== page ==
Could that be Swail? Nope.
Could that be Swail? Nope.
Finally at 7:30 pm a tall, lanky, distinguished man strolls in.
Could that be Swail? Yup. Hallelujah.

Swail gets immediately to work.
He is nice enough but all business.
His arrival creates a bit of a frenzy.
He quietly barks orders at the ER staff.
Everyone hops into action.
Swail orients himself with the room, the instruments, with Biddy.
He removes his bandage.
He evaluates his wound.

Nana, Papa, Frank and Meema are told to leave the room.
The bed is lowered so that Biddy is now lying flat.
B and I are told to try and keep him calm.
Two nurses with needles position themselves on either side of the bed.
On three, the Ketamine is injected into his left thigh muscle.
Biddy cries out.
Simultaneously another medication is injected into his right one.
This one is to help combat nausea upon waking.

Biddy settles quickly.
B holds his hand.
He tells him he loves him.
I hold his foot.
I tell him I love him.
Biddy falls asleep with his eyes open.
From where I sit, at the foot of the bed, I can see directly into his vacant eyes.
I stare into them the entire time.

Swail is competent and quick.
The operation takes no more than 20 minutes.
He numbs the area and cleans the wound.
He stitches seven stitches into Biddy.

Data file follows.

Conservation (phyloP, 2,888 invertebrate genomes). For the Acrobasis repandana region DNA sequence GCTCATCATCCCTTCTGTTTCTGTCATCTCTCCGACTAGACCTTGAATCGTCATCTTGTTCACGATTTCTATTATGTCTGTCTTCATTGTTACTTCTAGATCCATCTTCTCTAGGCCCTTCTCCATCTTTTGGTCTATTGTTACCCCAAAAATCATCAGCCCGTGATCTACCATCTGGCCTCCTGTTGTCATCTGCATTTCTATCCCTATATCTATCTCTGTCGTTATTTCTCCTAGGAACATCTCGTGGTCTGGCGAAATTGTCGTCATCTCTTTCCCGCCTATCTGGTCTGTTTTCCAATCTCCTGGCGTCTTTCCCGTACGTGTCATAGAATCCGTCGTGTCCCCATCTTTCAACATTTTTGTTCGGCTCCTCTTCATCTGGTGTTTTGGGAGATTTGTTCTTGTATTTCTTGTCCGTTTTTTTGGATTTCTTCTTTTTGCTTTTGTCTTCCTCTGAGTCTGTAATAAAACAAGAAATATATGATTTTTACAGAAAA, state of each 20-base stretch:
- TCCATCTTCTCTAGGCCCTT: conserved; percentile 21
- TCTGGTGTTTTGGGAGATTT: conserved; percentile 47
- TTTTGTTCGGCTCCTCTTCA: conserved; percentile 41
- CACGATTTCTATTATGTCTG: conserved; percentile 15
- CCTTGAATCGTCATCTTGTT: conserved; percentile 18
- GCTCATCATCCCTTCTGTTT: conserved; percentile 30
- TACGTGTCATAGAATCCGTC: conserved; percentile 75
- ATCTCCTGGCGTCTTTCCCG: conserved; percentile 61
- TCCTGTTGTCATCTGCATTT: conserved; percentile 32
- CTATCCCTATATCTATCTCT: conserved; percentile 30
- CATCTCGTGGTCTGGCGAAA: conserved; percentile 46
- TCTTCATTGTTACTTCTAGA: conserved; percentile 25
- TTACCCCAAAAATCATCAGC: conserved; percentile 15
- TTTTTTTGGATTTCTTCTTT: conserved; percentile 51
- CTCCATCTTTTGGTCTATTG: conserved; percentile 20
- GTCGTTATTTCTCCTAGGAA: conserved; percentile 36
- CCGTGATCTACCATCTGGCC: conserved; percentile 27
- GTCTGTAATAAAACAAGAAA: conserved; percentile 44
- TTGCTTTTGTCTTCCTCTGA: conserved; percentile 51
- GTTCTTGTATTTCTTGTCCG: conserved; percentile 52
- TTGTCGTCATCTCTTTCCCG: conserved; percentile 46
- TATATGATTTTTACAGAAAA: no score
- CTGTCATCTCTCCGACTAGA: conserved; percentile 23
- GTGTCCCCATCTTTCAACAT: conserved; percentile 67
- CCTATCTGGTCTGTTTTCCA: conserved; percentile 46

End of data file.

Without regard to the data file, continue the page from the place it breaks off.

He tells us to keep it clean, to keep bacitracin on it.
He tells us to make sure Biddy takes all his antibiotics.
He tells us he will take the sutures out on Tuesday.
He then says goodbye and is gone.

It's time to wake up.
We're here Biddy.
It's all over.
It takes over 35 minutes for Biddy to come to.
He is wobbly at first.
His words are unintelligible but we think the first thing he says is "ice cream."
He keeps trying to sit up saying, "I wanna get up now."
Finally he can sit on his own.

Biddy is discharged around 9:30 pm.
He keeps repeating "ice cream."
We all walk out to the parking lot.
Biddy wants to see Meema's dog Harley.
Meema lets Harley out of her car.
Biddy pets him.
I breathe a sign of relief.
He isn't completely afraid of dogs.

Papa, Nana, Biddy, B and I pile in.
Meema and Harley wave goodbye.
We head straight to Glacier Ice Cream in 28th.
I run in and order Biddy a small mango sorbet.
I spoon feed it to him in the car in the dark on the way home.
Be careful of the stitches.
Where did I put the napkins?
Keep it coming, our boy is hungry.

Home Sweet Home.
Biddy and I change into our pajamas.
We cuddle on the couch waiting for B to return with Biddy's antibiotics.
Antibiotics given and go down easily.
We tuck Biddy in.
He falls asleep quickly with Lovey, Lovey Boo and Happy Feet nestled next to him.
I didn't sleep well, neither did B.
Luckily Biddy sleeps like a baby.

Friday, May 8, 2009

I Left My Heart in San Francisco


The loveliness of Paris 
Seems somehow sadly gay 
The glory that was Rome 
Is of another day 
I've been terribly alone 
And forgotten in Manhattan 
I'm going home to my city by the bay.I left my heart in San Francisco 
High on a hill, it calls to me. To be where little cable cars 
Climb halfway to the stars! 
The morning fog may chill the air I don't care! 
My love waits there in San Francisco Above the blue and windy sea